FirstFT: Legal firms Allen & Overy and Shearman & Sterling plan to merge

We start today with one of the biggest transatlantic legal tie-ups in history.

The London law firm Allen & Overy is merging with New York’s Shearman & Sterling to form a practice with combined revenues of about $3.4bn.

The merger, which is subject to a vote of both firms’ partners, will create one of the largest law firms in the world by fee income and comes just months after 150-year-old Shearman abandoned merger talks with rival Hogan Lovells.

Allen Overy Shearman Sterling, as the newly combined firm is to be known, will employ nearly 4,000 lawyers spread across 49 offices.

The proposed deal represents the first merger between a London-based “magic circle” firm and an American rival since Clifford Chance joined up with Rogers & Wells in 2000.

The tie-up follows a tumultuous period for Shearman, which has lost a number of lawyers following the aborted talks with Hogan Lovells earlier this year and has been undergoing a difficult restructuring.

For Allen & Overy it represents a long sought after opportunity to enter the lucrative US legal market, which has proved difficult for London-based firms to crack.

The deal is expected to be put to partners in both firms before the summer, with the aim of reaching completion within six to 12 months.

Here’s what I’m watching today:

  • US debt ceiling talks: President Joe Biden and House Speaker Kevin McCarthy resume face-to-face talks today over raising the debt ceiling as the default deadline looms. Catch up on Sunday’s talks here.

  • JPMorgan Chase: The biggest bank in the US holds its investor day in New York. Read what chief executive Jamie Dimon plans to tell shareholders.

  • Monetary policy: James Bullard, president of the St Louis branch of the Federal Reserve, Richmond Fed president Thomas Barkin and Atlanta Fed president Raphael Bostic are all scheduled to make public appearances today.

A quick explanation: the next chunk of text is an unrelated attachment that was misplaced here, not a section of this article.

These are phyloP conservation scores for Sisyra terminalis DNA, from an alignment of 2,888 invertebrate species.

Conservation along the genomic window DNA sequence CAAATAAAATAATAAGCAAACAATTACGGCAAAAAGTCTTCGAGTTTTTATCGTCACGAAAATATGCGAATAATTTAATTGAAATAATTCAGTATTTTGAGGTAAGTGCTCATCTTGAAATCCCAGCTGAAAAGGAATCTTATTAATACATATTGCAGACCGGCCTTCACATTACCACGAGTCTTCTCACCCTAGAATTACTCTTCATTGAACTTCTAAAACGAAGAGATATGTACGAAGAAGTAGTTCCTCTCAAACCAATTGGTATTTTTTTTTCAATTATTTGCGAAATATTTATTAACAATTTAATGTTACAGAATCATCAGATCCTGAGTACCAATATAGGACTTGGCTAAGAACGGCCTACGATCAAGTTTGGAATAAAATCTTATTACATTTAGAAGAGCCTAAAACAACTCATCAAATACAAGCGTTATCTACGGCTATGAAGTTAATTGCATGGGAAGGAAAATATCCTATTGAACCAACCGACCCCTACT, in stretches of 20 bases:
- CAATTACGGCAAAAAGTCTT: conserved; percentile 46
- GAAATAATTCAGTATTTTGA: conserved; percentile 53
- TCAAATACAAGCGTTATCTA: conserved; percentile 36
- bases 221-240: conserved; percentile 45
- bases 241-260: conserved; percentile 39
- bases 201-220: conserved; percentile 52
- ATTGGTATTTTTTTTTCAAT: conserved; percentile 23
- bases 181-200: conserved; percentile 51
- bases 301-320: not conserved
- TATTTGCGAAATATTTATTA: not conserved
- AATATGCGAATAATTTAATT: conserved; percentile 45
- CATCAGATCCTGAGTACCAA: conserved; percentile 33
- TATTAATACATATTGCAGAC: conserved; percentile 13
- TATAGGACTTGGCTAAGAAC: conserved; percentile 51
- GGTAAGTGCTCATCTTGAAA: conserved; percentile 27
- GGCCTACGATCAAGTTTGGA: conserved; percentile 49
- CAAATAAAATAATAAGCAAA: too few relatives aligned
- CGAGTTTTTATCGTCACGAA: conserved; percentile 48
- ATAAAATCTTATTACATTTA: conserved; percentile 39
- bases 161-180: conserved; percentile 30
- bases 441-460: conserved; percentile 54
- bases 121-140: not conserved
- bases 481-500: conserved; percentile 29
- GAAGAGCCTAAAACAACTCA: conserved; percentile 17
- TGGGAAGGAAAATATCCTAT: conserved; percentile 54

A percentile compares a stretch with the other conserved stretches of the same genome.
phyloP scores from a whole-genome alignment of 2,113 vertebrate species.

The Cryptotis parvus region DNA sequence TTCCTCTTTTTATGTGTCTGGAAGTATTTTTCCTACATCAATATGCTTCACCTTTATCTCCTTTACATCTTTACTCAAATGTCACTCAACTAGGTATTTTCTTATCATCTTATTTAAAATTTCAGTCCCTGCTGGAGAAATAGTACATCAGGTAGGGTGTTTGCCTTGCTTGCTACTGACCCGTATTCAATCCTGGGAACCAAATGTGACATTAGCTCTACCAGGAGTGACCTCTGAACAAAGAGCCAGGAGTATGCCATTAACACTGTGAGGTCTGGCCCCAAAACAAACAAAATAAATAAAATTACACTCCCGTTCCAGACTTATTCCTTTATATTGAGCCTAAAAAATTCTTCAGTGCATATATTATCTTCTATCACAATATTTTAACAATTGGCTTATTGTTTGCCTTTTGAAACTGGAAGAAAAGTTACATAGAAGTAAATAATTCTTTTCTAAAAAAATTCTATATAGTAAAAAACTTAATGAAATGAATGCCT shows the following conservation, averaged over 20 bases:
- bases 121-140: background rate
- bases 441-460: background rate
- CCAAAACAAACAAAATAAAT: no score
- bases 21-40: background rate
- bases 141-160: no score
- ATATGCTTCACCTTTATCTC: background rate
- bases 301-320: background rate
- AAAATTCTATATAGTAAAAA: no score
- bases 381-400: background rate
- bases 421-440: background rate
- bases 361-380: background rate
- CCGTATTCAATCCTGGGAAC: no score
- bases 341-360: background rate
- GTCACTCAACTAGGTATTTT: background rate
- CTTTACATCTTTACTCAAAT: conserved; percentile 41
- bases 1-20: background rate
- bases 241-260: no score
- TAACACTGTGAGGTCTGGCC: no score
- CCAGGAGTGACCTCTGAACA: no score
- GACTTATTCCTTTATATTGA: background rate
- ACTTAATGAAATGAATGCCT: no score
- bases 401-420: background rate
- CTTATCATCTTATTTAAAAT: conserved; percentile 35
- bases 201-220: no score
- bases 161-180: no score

• Results: Zoom, the video conferencing company, reports first-quarter results.

Who will win the US-China tech war? Join FT and Nikkei Asia journalists for a subscriber-exclusive webinar on May 25 and put your questions to the panel.

Five more top stories

1. Developing story: Meta has been hit with a €1.2bn fine by the EU and ordered to suspend transfers of user data to the US. The record fine was imposed on the owner of Facebook, WhatsApp and Instagram for having a lack of appropriate safeguards when transferring data between the EU and the US. For updates on this developing story visit our live blog.

2. Joe Biden said he expected to see a “thaw” in US relations with Beijing in the coming weeks as he wrapped up the G7 summit in Japan. The US president underlined his government’s “one China” policy but said if Beijing acted unilaterally against Taiwan “there would be a response”, without saying whether that response would be military. Read more on the G7 which was ambushed by Ukrainian president Volodymyr Zelenskyy.

3. Greece’s centre-right premier Kyriakos Mitsotakis routed his main rivals in yesterday’s parliamentary election. With 95 per cent of the votes counted, the ruling New Democracy party secured nearly 41 per cent — a lead of more than 20 points over leftwing rival Syriza. Read more on the surprise result.

4. Profits at Goldman Sachs, Morgan Stanley and a clutch of other western banks in China fell sharply last year, figures published by the lenders and seen by the Financial Times show. The lacklustre performance marks a reversal from 2021 when banks were allowed by Beijing to take control of their local operations in China.

5. Exclusive: Credit Suisse staff are preparing to sue the Swiss financial regulator Finma over $400mn of bonuses that were cancelled following the government-orchestrated takeover by UBS, which wiped out the bank’s additional tier 1 bonds. Thousands of senior bankers have a portion of their bonuses linked to the securities.

The Big Read

© FT montage/Ian Bott/TSMC

A class of chemicals known as PFAS (per- and polyfluoroalkyl substances) is critical to the production of everything from smartphones to firefighters’ suits — but especially to microchips. However, these “forever chemicals” also have the potential for significant health and environmental impacts.

We’re also reading . . . 

Chart of the day

Column chart of May bond issuance ($bn) showing Borrowing in the high-grade bond market has picked up this month

US companies are rushing to borrow money in the bond market, bringing forward deals in case the country’s debt ceiling stand-off causes turmoil over the summer. Highly rated companies have issued bonds worth $112bn so far this month, according to data provider Dealogic, up from $46bn in May 2022 and more than triple the amount sold in April.

Take a break from the news

Hillary Clinton
Hillary Clinton

The one-time Democratic presidential candidate, Hillary Clinton, offered stark assessments on Russia’s invasion of Ukraine, US-China relations, and US president Joe Biden’s re-election prospects during an appearance at the FT Weekend Festival in Washington over the weekend.

Additional contributions by Tee Zhuo and Vita Dadoo Lomeli

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2023-05-22 09:57:44